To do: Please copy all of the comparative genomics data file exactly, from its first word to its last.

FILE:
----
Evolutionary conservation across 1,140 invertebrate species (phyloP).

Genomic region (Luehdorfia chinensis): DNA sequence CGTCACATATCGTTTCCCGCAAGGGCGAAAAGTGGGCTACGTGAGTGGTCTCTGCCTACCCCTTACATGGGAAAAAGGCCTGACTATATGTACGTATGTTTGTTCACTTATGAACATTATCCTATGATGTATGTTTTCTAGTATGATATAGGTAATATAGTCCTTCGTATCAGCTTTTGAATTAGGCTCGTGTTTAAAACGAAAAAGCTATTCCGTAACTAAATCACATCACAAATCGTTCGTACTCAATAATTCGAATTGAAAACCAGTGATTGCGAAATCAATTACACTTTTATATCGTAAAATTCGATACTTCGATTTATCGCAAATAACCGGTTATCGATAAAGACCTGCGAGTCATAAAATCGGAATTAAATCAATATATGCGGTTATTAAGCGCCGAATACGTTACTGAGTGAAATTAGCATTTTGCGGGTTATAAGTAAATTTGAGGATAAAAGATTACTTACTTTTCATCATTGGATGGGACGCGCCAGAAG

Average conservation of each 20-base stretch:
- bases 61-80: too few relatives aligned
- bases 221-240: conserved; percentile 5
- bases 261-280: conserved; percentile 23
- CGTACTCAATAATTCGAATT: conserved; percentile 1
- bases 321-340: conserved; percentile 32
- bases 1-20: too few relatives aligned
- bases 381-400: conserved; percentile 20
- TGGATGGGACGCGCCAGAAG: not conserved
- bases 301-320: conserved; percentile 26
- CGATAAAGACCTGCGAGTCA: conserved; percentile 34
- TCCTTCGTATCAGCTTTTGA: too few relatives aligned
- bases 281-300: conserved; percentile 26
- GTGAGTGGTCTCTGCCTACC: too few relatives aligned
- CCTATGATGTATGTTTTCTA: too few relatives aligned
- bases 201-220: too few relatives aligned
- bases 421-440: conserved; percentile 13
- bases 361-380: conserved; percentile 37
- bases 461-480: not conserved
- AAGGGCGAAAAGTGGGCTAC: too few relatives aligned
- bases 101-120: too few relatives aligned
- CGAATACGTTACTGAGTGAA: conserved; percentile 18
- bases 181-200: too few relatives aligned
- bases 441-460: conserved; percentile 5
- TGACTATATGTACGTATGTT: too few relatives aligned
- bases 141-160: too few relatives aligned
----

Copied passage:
Evolutionary conservation across 1,140 invertebrate species (phyloP).

Genomic region (Luehdorfia chinensis): DNA sequence CGTCACATATCGTTTCCCGCAAGGGCGAAAAGTGGGCTACGTGAGTGGTCTCTGCCTACCCCTTACATGGGAAAAAGGCCTGACTATATGTACGTATGTTTGTTCACTTATGAACATTATCCTATGATGTATGTTTTCTAGTATGATATAGGTAATATAGTCCTTCGTATCAGCTTTTGAATTAGGCTCGTGTTTAAAACGAAAAAGCTATTCCGTAACTAAATCACATCACAAATCGTTCGTACTCAATAATTCGAATTGAAAACCAGTGATTGCGAAATCAATTACACTTTTATATCGTAAAATTCGATACTTCGATTTATCGCAAATAACCGGTTATCGATAAAGACCTGCGAGTCATAAAATCGGAATTAAATCAATATATGCGGTTATTAAGCGCCGAATACGTTACTGAGTGAAATTAGCATTTTGCGGGTTATAAGTAAATTTGAGGATAAAAGATTACTTACTTTTCATCATTGGATGGGACGCGCCAGAAG

Average conservation of each 20-base stretch:
- bases 61-80: too few relatives aligned
- bases 221-240: conserved; percentile 5
- bases 261-280: conserved; percentile 23
- CGTACTCAATAATTCGAATT: conserved; percentile 1
- bases 321-340: conserved; percentile 32
- bases 1-20: too few relatives aligned
- bases 381-400: conserved; percentile 20
- TGGATGGGACGCGCCAGAAG: not conserved
- bases 301-320: conserved; percentile 26
- CGATAAAGACCTGCGAGTCA: conserved; percentile 34
- TCCTTCGTATCAGCTTTTGA: too few relatives aligned
- bases 281-300: conserved; percentile 26
- GTGAGTGGTCTCTGCCTACC: too few relatives aligned
- CCTATGATGTATGTTTTCTA: too few relatives aligned
- bases 201-220: too few relatives aligned
- bases 421-440: conserved; percentile 13
- bases 361-380: conserved; percentile 37
- bases 461-480: not conserved
- AAGGGCGAAAAGTGGGCTAC: too few relatives aligned
- bases 101-120: too few relatives aligned
- CGAATACGTTACTGAGTGAA: conserved; percentile 18
- bases 181-200: too few relatives aligned
- bases 441-460: conserved; percentile 5
- TGACTATATGTACGTATGTT: too few relatives aligned
- bases 141-160: too few relatives aligned